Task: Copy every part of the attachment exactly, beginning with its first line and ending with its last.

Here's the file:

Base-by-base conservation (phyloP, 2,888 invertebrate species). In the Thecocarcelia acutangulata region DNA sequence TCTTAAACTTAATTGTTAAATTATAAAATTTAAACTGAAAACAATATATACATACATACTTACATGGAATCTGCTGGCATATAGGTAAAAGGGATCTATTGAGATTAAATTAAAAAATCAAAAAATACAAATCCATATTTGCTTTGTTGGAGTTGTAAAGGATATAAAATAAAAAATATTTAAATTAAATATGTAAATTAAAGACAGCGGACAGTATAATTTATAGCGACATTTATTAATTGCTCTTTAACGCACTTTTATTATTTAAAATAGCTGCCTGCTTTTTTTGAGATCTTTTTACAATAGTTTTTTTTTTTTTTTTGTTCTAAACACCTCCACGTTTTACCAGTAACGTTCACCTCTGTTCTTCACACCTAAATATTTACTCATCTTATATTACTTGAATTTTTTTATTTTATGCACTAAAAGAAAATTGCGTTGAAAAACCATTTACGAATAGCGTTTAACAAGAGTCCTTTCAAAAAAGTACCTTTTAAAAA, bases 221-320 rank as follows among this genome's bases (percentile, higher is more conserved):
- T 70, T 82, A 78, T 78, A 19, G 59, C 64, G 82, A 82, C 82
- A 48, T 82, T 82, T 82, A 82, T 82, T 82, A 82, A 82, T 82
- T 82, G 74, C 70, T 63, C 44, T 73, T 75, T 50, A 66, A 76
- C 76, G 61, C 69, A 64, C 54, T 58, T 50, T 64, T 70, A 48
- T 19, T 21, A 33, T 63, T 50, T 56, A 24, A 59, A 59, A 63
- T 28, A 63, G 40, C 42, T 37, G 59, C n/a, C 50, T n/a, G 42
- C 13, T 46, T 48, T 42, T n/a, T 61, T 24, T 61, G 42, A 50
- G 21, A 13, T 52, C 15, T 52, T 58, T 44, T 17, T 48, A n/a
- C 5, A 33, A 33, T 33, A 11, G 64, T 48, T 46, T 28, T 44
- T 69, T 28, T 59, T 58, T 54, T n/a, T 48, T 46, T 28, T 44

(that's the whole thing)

Base-by-base conservation (phyloP, 2,888 invertebrate species). In the Thecocarcelia acutangulata region DNA sequence TCTTAAACTTAATTGTTAAATTATAAAATTTAAACTGAAAACAATATATACATACATACTTACATGGAATCTGCTGGCATATAGGTAAAAGGGATCTATTGAGATTAAATTAAAAAATCAAAAAATACAAATCCATATTTGCTTTGTTGGAGTTGTAAAGGATATAAAATAAAAAATATTTAAATTAAATATGTAAATTAAAGACAGCGGACAGTATAATTTATAGCGACATTTATTAATTGCTCTTTAACGCACTTTTATTATTTAAAATAGCTGCCTGCTTTTTTTGAGATCTTTTTACAATAGTTTTTTTTTTTTTTTTGTTCTAAACACCTCCACGTTTTACCAGTAACGTTCACCTCTGTTCTTCACACCTAAATATTTACTCATCTTATATTACTTGAATTTTTTTATTTTATGCACTAAAAGAAAATTGCGTTGAAAAACCATTTACGAATAGCGTTTAACAAGAGTCCTTTCAAAAAAGTACCTTTTAAAAA, bases 221-320 rank as follows among this genome's bases (percentile, higher is more conserved):
- T 70, T 82, A 78, T 78, A 19, G 59, C 64, G 82, A 82, C 82
- A 48, T 82, T 82, T 82, A 82, T 82, T 82, A 82, A 82, T 82
- T 82, G 74, C 70, T 63, C 44, T 73, T 75, T 50, A 66, A 76
- C 76, G 61, C 69, A 64, C 54, T 58, T 50, T 64, T 70, A 48
- T 19, T 21, A 33, T 63, T 50, T 56, A 24, A 59, A 59, A 63
- T 28, A 63, G 40, C 42, T 37, G 59, C n/a, C 50, T n/a, G 42
- C 13, T 46, T 48, T 42, T n/a, T 61, T 24, T 61, G 42, A 50
- G 21, A 13, T 52, C 15, T 52, T 58, T 44, T 17, T 48, A n/a
- C 5, A 33, A 33, T 33, A 11, G 64, T 48, T 46, T 28, T 44
- T 69, T 28, T 59, T 58, T 54, T n/a, T 48, T 46, T 28, T 44